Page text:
She’s no longer just a little girl: Amy’s a full-fledged artist ad while her years in the dark represent troubling times and reflect more on society than the artist, they’re past. Happiest Girl in the Universe is not an easy album, lyrically. Its lyrics are painfully introspective, raw, open, honest. But musically, it’s simply magnificent, and for all the pam and anguish there isn’t a song on here that isn’t lilting, melodic, and plain lovely. Happiest Girl in the Universe contain ten songs, and every last one is perfectly crafted, poignant, and touching. Amy is definitely winning: here’s looking to a brighter future.

Crocodile Records – 26th April 2019

Let’s not deny it: we’re all vain to varying extents. Of course I got a buzz from Amy Studt’s sharing of my review of her last release, ‘I Was Jesus in your Veins’ on Facebook (although more than the buzz, I was genuinely touched by her level of appreciation), and to see Aural Aggravation quoted in the press release for the follow-up – well, that did give me a buzz. That isn’t to say that I crave attention and adulation, and when I say I do this for the love not the money, I mean the love of music, not love I receive for writing all this shit, because, well, it’s not how it is, and I’d kiss a lot more arse if I wanted that kind of adulation and approval.

I’ve digressed before I’ve even begun. ‘Let The Music Play’ is the follow up to ‘I Was Jesus in Your Veins’, and is the second track and chapter in a series of songs that will be released every six weeks and will ultimately make up the overall story / track listing on what Amy’s PR describe as her ‘eagerly awaited new album’, which is ‘a narrative diary of depression, hope and redemption’, and ‘a bold and intimate set of heartfelt songs’ which is set to arrive later this year.

‘Let the Music Play’ begins as an intimate acoustic song, but over its duration, layers up with warping synths and infinite incidentals that coalesce to a rich, dense sonic soup. Amy’s vocal is quavering, quiet, intimate, as she reaches upwards and soars with a joyous freedom tempered by a deep-seated melancholy. A magnificent slow-burner, it’s quite simply a great song.

With some live dates upcoming, the indications are that after some wilderness years and a false start a bit back, Amy’s finally getting her career back on track, and the signs so far for the new album are all shades of positive.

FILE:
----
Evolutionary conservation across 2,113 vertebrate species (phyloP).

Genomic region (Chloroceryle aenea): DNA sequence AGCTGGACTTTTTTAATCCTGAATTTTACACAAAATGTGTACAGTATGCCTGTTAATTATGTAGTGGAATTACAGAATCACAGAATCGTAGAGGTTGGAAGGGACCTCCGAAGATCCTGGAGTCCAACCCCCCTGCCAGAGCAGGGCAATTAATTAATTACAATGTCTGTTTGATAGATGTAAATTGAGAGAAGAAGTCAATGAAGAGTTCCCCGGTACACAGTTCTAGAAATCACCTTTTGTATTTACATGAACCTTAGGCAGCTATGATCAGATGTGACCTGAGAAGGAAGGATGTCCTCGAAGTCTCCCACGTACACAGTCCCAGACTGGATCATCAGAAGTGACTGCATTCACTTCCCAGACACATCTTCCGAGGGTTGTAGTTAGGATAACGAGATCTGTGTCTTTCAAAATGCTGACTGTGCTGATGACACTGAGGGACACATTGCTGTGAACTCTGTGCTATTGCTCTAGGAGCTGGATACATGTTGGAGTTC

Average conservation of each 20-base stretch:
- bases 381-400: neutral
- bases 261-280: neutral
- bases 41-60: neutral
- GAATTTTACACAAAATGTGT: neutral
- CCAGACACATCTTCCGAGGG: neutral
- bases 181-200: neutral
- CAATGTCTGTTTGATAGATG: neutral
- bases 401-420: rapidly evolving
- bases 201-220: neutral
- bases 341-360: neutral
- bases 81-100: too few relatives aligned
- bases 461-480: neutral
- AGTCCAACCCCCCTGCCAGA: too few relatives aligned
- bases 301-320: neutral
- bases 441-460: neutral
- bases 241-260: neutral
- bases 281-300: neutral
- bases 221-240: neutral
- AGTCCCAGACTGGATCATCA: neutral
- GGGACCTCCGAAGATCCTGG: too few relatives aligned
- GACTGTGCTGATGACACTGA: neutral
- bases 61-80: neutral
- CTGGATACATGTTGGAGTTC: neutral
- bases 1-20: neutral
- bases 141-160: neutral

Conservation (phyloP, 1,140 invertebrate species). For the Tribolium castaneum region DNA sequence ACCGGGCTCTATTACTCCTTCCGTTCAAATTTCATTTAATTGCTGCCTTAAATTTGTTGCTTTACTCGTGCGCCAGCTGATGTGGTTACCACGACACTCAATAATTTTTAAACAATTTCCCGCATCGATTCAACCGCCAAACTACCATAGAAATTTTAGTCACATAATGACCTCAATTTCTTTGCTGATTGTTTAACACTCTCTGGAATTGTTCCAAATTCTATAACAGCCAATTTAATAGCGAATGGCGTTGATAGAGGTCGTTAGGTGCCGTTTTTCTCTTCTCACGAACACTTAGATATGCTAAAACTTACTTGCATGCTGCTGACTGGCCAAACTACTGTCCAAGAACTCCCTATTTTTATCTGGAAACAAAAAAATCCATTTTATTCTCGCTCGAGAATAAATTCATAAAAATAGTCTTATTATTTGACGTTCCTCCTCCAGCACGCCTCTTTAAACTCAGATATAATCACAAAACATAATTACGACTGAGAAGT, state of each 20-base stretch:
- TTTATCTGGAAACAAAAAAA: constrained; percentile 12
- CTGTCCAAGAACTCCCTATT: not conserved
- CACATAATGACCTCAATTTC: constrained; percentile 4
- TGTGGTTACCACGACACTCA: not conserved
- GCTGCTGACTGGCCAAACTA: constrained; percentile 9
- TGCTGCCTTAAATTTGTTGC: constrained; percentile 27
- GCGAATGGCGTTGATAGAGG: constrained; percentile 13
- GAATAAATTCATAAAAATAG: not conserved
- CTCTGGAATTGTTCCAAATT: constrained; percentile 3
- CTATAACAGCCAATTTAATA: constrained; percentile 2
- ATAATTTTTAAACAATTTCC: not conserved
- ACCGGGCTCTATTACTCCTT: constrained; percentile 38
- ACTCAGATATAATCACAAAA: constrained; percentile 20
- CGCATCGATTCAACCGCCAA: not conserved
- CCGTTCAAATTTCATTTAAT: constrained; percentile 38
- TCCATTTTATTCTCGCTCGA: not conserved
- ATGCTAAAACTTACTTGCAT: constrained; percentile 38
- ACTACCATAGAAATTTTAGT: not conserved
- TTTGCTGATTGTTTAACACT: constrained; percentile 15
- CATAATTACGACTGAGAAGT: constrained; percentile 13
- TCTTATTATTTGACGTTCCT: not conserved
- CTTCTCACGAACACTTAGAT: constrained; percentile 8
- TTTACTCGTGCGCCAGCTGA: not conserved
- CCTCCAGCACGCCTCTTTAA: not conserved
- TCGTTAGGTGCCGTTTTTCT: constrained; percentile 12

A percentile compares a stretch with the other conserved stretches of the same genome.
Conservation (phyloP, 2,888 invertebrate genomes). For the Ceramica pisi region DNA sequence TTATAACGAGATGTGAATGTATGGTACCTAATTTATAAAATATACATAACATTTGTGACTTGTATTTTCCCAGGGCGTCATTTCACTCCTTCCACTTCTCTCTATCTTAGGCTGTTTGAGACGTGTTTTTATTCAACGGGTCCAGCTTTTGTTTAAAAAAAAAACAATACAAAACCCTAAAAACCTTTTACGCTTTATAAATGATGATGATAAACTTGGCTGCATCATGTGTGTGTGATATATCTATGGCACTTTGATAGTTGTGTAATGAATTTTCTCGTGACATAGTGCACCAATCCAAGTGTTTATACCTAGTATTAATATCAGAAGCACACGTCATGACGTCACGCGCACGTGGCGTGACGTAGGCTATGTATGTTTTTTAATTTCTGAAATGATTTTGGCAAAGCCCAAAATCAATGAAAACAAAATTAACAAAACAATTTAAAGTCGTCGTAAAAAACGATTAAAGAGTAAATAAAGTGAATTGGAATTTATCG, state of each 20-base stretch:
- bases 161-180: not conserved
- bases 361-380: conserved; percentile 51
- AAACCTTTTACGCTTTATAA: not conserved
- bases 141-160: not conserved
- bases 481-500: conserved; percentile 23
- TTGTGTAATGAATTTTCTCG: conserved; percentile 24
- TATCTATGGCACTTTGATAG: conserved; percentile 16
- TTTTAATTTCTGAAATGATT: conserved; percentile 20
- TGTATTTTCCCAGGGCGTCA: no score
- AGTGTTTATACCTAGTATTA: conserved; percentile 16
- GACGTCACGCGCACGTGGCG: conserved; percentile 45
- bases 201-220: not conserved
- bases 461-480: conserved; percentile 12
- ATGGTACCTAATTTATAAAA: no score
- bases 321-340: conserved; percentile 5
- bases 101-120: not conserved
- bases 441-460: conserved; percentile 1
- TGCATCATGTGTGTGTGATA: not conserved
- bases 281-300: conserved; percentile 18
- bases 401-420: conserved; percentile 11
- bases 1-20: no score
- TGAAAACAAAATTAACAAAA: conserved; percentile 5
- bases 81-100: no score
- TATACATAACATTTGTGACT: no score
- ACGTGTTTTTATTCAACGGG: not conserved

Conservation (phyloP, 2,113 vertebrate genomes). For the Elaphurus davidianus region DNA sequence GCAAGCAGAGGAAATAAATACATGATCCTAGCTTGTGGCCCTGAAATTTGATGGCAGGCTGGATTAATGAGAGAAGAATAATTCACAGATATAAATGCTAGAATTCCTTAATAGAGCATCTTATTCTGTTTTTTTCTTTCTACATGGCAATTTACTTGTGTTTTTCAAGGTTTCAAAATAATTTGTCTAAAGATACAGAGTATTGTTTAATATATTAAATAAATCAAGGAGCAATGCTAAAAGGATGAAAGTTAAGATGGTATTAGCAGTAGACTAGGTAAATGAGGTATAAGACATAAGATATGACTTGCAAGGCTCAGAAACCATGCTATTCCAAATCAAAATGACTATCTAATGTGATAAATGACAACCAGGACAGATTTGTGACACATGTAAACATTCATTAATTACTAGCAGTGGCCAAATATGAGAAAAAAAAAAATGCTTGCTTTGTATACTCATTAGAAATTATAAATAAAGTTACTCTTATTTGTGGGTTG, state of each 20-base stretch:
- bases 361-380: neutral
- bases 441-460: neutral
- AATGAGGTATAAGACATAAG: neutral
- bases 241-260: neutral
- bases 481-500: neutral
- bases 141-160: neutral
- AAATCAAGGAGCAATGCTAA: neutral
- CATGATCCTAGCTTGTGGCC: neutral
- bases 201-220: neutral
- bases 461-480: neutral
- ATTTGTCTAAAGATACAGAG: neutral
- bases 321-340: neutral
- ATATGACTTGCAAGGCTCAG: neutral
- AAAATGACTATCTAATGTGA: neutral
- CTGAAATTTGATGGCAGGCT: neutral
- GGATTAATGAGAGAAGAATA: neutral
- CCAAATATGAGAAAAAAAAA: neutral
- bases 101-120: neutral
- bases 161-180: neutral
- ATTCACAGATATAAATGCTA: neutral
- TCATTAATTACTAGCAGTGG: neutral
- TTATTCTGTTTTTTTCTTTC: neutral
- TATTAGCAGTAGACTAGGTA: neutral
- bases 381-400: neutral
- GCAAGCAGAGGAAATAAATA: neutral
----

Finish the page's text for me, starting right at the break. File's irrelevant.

Forking Paths – FP0015 – 5th October 2018

Christopher Nosnibor

The title has very personal origins for Evan Davies, the man who records under the Blank Nurse / No Light moniker. A sufferer of Pure OCD – a form of OCD which manifests with no external behaviours or rituals, with the compulsions being mental rather than physical – and depression, Davies spent his teenage years tormented by the fear of HIV infection.

HIV 1994 sees Davies confront and channel the experience creatively, using what the press release describes as ‘often-overwhelming mental health issues’ to create song which are ‘like exorcisms for emotions and memories’. The context suggests that this was never going to be an ‘easy’ album, and however deftly Davies combines his wide-ranging and, in the face of it, incongruous and incompatible influences, which span ambient and neoclassical, hardcore, black metal, noise, and house, the clashing contrasts would be awkward enough without the anguish behind the compositions themselves. And so it is that on HIV 1994, Blank Nurse / No Light hauls the listener through an intense personal hell.

‘Blood Fiction’ begins with a collage of voices and extraneous noise before lilting string glissandos and a soft bass steer toward a calmer, more structured path. It provides a recurring motif, but one frequently interrupted by passing traffic and low rumbling noises. And so gentle tranquillity and ruptures of disquiet are crunched into one another before ‘Mocking of the Ghost of Crybaby Cobain’ really ratchets up the intensity with unsettling collision of styles, with pounding industrial percussion and expansive electronica that’s almost dancey providing the backdrop to the most brutal screaming vocals. It actually sounds like an exorcism. Or Prurient with more beats.

And it only gets darker, more disturbed and more disturbing from here: the lyrics are unintelligible, guttural screams of pure pain, and the tunes mangled to fuck, glitchy, twitchy anti-rhythms hammer around behind quite mellow synth washes. ‘Flu Breather’ sounds more like a demon dying of plague in a nightclub conjured in a nightmare, or, perhaps more credibly, the outpouring of indescribable, soul-shredding anguish that cannot be articulated in any coherent fashion.

There are some straight-ahead, accessible moments amidst the cacophonous chaos: ‘Outside the Clinic is a Hungry Black Void of Nothingness’ is a brooding electro-pop piece with a real groove and a narrative of sorts, and calls to minds Xiu Xiu, while ‘No Ecstasy’ goes all Wax Trax!, coming on like late 80s Revolting Cocks . But these tracks are very much the exception, as the majority of the others twist, turn, break and collapse in on themselves. Redemption and light are crushed and swept way in a succession of disconnections and claustrophobic dead-ends. It’s deeply uncomfortable from beginning to end, and much of it sounds like opposing sonic forces at war – which probably makes this a successful work, providing a deep insight into the tortured mind of the artist.


Blank Nurse